By this time, we were close enough to see the action. Tracers were flying in both directions, but more were going in than were coming out. The incoming tracers were mostly red-from AK-47’s. The outgoing tracers were green M-16 tracers. If there was an M-60 in the compound, it was either out of ammo, or there was no one to fire it.

“Can you get to a point where we can pick you up?” I asked Roadrunner.

“On the blue side, Dustoff,” he responded. That indicated he would be coming out of the compound on the south side, near the canal.

“Roger, Roadrunner. Keep your head down, and give us a light when you can,” I told him.

“Wilco,” was his only reply.

Gary positioned the helicopter so that we could make an approach along the canal to an area just outside the camp. He started a descent before we saw the strobe. Our external lights were still off.

There were four of us in the helicopter and we were all on the edge of our seats. Our eyes were moving constantly, trying to take everything in. My hands were near the controls. We expected the VC to have been monitoring our radio conversations. They would be moving to cut off those fleeing the camp and hoping to bag a helicopter in the process.

I wanted to know how many we were picking up, but knew better than to ask. If Roadrunner told us, he would further weaken his position by giving the enemy his strength. We asked the crew if they were ready. M-16’s in hand, they both assured us they were. What we wouldn’t have given for a Seawolf or two about now.

The American Advisor and the four remaining ARVNs were crouched in some bushes waiting for us. They couldn’t tell where we were coming from. The thundering sound of the approaching helicopter could have been coming from anywhere. The scream of that turbine engine and the throbbing of those big rotor blades probably felt to them like they were being run over by a freight train. They told us later it was the sweetest sound they had ever heard.

When the sound was right on them, the American switched on his strobe light. I didn’t see it at first and neither did Gary. Pete Petersen, the medic, saw it first, almost directly below us. Gary made a hard left turn and I switched on the landing light. Immediately tracers came our way, but they were shooting behind us, misjudging our forward motion because of the darkness.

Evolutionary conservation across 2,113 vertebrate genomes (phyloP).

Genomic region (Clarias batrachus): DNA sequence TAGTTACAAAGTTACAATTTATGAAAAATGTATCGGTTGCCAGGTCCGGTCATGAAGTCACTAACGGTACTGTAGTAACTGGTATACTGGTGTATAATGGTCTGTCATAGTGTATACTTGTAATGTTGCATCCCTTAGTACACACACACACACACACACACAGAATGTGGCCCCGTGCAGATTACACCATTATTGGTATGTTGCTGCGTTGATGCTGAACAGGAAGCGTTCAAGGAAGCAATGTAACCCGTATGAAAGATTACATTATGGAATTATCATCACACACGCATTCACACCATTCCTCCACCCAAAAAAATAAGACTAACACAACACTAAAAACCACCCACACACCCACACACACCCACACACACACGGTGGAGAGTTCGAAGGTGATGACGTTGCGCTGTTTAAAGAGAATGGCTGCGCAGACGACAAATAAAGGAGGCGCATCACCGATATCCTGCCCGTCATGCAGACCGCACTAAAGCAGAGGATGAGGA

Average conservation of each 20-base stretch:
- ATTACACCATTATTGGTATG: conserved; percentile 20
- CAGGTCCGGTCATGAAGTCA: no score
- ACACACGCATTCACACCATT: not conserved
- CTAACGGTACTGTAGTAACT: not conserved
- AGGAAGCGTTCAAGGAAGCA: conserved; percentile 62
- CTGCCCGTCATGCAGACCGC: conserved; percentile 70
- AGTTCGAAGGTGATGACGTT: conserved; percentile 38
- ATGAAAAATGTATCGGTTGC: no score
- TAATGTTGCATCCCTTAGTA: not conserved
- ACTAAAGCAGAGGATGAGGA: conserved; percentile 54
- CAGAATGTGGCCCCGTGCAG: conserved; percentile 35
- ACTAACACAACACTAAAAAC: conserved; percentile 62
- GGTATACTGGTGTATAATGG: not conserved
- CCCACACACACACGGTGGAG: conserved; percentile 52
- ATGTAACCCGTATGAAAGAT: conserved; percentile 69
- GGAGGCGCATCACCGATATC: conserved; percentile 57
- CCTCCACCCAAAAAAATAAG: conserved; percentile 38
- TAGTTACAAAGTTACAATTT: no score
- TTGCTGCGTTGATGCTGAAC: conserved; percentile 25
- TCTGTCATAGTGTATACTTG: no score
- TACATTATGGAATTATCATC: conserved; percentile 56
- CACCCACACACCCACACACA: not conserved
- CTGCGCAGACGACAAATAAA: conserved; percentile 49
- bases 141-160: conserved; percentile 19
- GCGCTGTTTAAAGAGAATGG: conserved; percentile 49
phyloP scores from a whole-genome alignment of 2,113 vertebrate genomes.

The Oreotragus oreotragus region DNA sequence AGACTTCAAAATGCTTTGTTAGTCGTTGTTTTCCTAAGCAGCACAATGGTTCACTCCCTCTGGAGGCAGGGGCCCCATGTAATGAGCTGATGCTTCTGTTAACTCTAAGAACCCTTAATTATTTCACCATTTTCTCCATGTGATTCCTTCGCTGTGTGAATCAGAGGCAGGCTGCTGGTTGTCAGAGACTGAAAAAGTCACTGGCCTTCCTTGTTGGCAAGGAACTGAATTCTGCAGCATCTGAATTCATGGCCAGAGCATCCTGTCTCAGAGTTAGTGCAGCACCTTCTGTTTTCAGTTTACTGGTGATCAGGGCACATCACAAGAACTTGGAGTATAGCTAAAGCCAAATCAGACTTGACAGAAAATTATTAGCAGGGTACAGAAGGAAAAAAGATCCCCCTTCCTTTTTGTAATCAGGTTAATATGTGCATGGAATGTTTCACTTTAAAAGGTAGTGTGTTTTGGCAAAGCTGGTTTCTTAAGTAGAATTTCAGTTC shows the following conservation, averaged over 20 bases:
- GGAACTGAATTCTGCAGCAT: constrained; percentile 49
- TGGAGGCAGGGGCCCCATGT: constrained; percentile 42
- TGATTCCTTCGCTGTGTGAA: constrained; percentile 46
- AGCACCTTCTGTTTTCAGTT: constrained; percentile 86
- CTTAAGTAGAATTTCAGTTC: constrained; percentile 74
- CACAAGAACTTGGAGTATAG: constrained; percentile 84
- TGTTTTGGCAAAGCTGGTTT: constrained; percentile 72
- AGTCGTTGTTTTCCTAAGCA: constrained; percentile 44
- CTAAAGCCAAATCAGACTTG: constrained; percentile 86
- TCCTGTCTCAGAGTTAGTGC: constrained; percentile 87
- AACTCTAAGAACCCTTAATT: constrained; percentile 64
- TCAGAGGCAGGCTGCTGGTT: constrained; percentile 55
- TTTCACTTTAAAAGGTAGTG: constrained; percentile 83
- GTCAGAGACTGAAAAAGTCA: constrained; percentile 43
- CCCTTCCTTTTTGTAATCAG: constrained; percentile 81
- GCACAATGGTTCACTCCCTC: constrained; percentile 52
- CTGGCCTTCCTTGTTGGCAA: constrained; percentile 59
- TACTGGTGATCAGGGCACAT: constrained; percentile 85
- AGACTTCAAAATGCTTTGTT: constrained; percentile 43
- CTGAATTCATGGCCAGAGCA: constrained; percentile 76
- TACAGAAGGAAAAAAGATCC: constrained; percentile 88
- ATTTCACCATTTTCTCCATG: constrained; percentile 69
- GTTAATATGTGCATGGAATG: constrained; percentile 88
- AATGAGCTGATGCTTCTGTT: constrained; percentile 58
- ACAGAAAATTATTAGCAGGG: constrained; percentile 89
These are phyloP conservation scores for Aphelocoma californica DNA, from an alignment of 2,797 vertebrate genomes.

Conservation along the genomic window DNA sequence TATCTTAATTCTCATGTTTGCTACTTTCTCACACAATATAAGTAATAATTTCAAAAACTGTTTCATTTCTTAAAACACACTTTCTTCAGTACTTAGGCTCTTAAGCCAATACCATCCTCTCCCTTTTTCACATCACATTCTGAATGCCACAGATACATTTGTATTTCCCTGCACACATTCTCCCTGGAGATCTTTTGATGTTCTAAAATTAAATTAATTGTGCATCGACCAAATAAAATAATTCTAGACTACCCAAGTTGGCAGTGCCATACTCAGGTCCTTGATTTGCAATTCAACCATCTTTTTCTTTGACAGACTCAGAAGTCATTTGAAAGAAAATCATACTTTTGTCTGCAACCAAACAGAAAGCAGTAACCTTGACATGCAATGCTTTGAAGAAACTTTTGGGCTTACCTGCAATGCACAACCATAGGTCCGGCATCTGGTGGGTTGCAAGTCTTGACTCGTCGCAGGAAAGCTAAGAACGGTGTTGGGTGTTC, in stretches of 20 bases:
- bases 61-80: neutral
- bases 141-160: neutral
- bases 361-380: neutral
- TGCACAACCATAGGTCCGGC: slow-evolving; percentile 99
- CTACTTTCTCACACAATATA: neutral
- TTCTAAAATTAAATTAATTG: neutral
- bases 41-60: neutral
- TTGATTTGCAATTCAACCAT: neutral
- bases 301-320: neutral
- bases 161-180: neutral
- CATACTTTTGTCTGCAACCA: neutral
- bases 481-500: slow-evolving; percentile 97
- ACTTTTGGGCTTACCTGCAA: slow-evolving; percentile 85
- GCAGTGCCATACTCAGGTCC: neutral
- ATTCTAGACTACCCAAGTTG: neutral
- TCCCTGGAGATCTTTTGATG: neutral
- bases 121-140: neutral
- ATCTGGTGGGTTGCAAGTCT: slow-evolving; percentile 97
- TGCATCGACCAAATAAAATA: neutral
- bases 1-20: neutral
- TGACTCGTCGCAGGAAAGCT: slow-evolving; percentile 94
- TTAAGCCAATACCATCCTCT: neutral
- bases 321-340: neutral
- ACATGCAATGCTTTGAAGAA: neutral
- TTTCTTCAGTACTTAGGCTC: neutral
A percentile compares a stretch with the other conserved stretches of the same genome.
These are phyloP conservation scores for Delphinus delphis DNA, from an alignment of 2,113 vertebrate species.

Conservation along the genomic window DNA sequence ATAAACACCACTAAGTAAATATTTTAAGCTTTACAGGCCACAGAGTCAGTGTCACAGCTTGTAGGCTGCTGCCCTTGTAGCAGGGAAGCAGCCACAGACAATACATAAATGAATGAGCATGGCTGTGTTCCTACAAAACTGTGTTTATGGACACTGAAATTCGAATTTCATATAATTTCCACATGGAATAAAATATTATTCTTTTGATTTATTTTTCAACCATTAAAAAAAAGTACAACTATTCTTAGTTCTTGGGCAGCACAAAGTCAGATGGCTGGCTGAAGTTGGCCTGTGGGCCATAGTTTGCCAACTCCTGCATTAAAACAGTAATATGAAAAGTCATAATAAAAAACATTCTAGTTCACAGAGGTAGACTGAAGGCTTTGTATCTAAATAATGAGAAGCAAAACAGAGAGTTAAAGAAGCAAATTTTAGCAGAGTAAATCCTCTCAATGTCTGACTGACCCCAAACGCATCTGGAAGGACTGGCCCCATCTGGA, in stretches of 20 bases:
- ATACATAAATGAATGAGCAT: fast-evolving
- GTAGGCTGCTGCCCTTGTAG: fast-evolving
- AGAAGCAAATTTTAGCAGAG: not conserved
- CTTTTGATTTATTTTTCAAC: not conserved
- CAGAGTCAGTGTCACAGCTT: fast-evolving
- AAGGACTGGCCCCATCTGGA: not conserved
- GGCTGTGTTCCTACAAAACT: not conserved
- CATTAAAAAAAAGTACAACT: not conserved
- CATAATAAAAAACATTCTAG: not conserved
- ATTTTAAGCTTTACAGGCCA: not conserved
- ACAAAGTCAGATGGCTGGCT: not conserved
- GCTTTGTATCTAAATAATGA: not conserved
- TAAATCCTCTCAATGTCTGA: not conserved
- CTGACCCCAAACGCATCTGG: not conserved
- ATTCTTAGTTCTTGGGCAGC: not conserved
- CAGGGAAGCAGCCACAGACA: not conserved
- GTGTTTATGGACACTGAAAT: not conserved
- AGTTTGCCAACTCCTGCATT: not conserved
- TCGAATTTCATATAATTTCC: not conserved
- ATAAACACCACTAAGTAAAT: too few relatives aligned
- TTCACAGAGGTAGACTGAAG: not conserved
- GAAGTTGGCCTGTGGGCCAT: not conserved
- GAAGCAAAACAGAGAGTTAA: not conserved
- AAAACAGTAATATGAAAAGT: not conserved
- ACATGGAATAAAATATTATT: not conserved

We were kicking up a lot of dust and a roll of concertina wire was blowing around in the rotor wash, so Gary took the helicopter to the ground. In the back, Pete, and Eddie, our crew chief, were laying down covering fire with their M-16’s, spraying the area where most of the incoming fire was originating. The American and the four ARVN’s dove for the open door on my side of the helicopter. He signaled for us to go. Three rounds shattered the plexiglass in the small, outward swinging door that was just behind Gary’s seat. I was on the controls with him and found myself taking them away as he reacted to the rounds impacting just behind his seat. I was pulling pitch and pedal-turning away from the firing at the same time. For some reason, we had forgotten to turn the landing light off and I flipped it off now and dumped the Huey’s nose. Gary was back on the controls, but continued to let me fly. As we climbed for altitude, we escaped the small arms fire and things settled down a little. It’s a good thing we were both still on the controls, however. The American sergeant we had just picked up was leaning over the console, trying to hug us both.

The next morning on an ash and trash run to Vinh Long, we flew over what had been the Tieu Can base camp the night before. There was nothing left but a blackened spot on the ground.

By David Freeman

Professional dedicated to training and equipping people to live safely in a dangerous world.